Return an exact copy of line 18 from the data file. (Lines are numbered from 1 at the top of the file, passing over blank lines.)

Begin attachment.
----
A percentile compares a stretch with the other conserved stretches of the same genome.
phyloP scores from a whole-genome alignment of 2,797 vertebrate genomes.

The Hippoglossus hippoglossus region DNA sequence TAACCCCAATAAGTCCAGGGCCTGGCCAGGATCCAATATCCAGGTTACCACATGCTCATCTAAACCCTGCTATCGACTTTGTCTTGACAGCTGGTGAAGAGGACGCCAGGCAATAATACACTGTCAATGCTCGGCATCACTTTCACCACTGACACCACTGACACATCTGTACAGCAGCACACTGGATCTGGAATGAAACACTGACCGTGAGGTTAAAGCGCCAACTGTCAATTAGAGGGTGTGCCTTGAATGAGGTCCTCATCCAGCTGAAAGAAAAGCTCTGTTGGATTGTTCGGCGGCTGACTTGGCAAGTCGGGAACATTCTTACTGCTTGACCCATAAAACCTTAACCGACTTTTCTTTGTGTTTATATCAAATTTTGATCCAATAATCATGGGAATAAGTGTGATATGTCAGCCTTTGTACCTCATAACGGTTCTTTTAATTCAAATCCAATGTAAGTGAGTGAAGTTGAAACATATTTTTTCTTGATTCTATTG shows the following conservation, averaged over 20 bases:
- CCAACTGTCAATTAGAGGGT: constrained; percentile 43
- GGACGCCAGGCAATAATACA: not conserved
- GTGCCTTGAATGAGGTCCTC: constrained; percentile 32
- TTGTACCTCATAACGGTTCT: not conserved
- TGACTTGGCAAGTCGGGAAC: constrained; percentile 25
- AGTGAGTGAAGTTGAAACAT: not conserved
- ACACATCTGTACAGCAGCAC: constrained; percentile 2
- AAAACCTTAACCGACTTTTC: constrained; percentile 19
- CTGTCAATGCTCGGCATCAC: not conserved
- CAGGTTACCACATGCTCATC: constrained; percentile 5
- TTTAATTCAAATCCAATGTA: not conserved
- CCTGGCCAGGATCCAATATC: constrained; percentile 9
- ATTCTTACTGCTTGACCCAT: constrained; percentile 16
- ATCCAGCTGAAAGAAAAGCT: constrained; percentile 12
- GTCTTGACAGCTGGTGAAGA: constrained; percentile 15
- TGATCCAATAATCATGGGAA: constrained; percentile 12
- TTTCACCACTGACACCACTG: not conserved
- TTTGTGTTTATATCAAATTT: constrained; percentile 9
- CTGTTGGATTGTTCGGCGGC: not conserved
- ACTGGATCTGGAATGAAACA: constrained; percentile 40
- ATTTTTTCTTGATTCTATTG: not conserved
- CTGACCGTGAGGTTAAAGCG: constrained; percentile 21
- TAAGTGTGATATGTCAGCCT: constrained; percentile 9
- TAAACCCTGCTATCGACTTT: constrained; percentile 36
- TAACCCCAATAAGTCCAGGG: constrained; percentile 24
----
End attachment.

- GTCTTGACAGCTGGTGAAGA: constrained; percentile 15